Ring Ouzels tend to start singing around an hour before first light. In the early singing, complex songs dominate the singing. They can constitute over 80% of the songs delivered in the early bouts of singing. As the day progresses simple songs are sung more often and typically become the dominant songs of full daylight singing. The complexity and diversity of the complex songs lead to the question of whether they are improvised on the spot and have no pattern or limit. Analysis of three birds' early morning singing indicates that the repertoire of complex songs is limited to a bit over one hundred types. Whether they are shared with other individuals is an open question.

Complex songs last from one half second to two seconds and have two or more distinct parts. The first part, lasting from 1/4 to 1/2 second, has a noisy range of frequencies and is almost always of a higher volume than the second part. The second, quiet part could be described as twittery, but sometimes has clear, musical notes. Components of the second part are often repeated. Different deliveries of a type often have differing numbers of repetitions of one or more components of the second part of the song. Though a few of the complex songs examined have shared initial parts but have had different second parts, the vast majority of songs that share the same first part have identical second parts except for the number of repetitions of suffixes. Unlike in some thrush songs, e.g., Orange-billed Nightingale-thrush, (Catharuus aurantiirostris) and Wood Thrush, (Hylocichla mustelina), Ring Ouzel complex songs do not intersperse syllables or phrases in varying combinations and/or sequences. The sequence and combinations of phrases in song types are fixed in the songs observed and analyzed.

My interpretation of the sonograms is that the two syringes are often doing different things at the same time, though I must admit that I know little about the mechanisms of bird song.


Two complex songs - bottom part shows relative volume. High volume of last two phrases of first song is unusual.


Two songs of same type, sung at different times with different numbers of suffixes


The followng four graphs show the delivery pattern of songs during the early bouts of three birds, the first in Glen Turret, a little over an hour of singing, a second bird in the CAT glen, ten minutes, and a third bird in Norway for around twelve minutes. Complex songs are numbered as they were delivered: the first is type 1, the second is type 2, etc. The upper envelope of the graph charts the introduction of new song types; interior nodes indicate repeated songs of a type introduced earlier. In the second graph, depicting the order of song types sung in the latter half of the hour, very few new song types are introduced, indicating that the limit of the repertoire has probably been approached. Nodes under the 0 axis are records of simple song groups, of which there are three types for this bird.


The third graph is an early ten minutes of a bird singing in CAT glen. It has the same pattern as the first songs of the Glen Turret bird.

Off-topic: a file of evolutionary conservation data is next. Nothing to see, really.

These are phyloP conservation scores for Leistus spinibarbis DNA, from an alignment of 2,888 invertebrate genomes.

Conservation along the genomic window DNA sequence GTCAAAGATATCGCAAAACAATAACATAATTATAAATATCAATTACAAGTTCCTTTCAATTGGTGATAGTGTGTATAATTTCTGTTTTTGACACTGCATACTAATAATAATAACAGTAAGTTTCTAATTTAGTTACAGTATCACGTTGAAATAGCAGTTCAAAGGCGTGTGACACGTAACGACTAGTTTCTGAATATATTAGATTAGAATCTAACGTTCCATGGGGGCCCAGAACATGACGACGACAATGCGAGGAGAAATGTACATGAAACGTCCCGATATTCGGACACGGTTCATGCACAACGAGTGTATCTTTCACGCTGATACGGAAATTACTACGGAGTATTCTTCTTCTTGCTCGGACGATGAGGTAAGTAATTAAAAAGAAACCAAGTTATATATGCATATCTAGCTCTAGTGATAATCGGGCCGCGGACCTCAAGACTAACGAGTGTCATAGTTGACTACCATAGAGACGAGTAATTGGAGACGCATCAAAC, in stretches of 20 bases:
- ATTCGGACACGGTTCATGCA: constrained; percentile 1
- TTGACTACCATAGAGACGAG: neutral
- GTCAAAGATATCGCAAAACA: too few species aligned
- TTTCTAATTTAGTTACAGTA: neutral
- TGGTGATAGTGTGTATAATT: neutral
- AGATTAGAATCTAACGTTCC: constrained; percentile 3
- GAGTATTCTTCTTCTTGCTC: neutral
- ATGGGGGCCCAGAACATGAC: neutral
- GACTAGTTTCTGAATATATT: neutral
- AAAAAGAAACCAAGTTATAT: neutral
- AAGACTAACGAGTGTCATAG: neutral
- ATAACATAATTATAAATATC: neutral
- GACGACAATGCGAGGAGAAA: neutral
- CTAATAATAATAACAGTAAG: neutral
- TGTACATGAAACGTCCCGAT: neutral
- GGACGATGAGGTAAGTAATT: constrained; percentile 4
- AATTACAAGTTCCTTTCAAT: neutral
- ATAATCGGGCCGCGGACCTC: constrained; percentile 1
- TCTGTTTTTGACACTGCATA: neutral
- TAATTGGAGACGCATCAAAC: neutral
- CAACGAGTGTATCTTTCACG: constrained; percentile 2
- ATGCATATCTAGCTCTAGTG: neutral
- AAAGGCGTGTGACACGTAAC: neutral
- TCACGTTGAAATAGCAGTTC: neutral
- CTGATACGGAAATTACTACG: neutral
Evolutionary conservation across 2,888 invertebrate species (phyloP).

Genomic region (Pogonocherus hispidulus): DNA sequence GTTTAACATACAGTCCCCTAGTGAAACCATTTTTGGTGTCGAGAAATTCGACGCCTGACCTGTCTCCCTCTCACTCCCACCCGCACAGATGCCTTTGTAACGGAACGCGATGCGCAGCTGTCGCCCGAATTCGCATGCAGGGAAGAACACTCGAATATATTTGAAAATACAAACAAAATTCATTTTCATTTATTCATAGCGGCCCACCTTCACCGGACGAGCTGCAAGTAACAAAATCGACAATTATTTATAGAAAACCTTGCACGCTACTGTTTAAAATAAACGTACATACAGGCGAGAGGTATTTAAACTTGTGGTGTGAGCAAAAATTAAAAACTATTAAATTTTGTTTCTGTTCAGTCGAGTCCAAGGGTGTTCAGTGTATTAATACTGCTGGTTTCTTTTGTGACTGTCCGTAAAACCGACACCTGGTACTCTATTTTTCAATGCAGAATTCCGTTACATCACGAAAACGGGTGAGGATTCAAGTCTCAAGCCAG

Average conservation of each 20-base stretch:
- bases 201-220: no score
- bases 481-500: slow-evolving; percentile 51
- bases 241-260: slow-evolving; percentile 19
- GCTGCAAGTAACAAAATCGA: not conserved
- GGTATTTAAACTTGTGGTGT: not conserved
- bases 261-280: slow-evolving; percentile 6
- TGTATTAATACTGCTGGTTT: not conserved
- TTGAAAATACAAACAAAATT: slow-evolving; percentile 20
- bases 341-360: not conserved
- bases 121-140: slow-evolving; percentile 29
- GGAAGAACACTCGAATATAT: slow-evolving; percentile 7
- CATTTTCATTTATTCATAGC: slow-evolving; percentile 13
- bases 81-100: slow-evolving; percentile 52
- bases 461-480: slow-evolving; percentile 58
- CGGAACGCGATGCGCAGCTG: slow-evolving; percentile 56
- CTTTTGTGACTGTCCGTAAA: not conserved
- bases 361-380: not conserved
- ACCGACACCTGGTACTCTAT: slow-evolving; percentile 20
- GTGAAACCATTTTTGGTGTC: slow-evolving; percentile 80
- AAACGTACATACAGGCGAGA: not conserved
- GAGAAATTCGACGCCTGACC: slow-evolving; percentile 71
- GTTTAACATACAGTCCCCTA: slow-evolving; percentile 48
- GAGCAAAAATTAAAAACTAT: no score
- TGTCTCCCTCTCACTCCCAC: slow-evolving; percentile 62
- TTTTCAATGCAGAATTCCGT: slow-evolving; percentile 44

The fourth graph is an around twelve minutes of a bird singing near Åmdal, Norway at 4 AM. It has the same pattern as the first songs of the previous two birds. These three graphs allow us to conjecture from evidence that the complex song repertoire is probably between 120 and 150.


The fifth graph is an around twenty-five minutes of a bird singing near Les Estables , France at 5 AM. It has the same basic pattern as that of the previous two birds. The repertoire of this bird seems to be around 50, roughly one third of those in Britain and Norway.





Complex Songs of Bird 3 at Estables, Ardeche, Auvergne, France

May 27, 2005 I recorded a bird on the ski area next to the Gite Forestiere above Les Estables, France. I recorded it in two cuts for a total of 29 minutes between 5:00 and 5:40 AM. A second bird sang in the background. The 292 songs recorded consisted of 119 simple songs of 7 types, 141 complex songs of 52 types, and 32 combo songs of 9 types. Ouzels in Spain and France sing, in addition to complex songs and groups of single type simple songs, groups of simple songs of two types. I call these heterogeneous groups combo songs. Bird 3 sang 32 combo songs, of 8 types using 14 simple types, some of which are not delivered except in combo songs. See below for access to combo songs.

The following are links to a sample of the 53 complex songs sung by bird 3 at Estables.


This chart shows the order of delivery of simple and complex songs. Combo types are not shown. The Y axis shows the type numbers of songs; numbers under 10 are for simple types, above 10 for complex types. The flattening of the graph after around 150 songs indicates that the repertoire is near 50. (Type 60 in the graph stands for complex type number 50.) This is roughly a third of the complex repertoire size in Scotland and Norway.

Graph of the delivery of simple (y<10) and complex (y>10) song types


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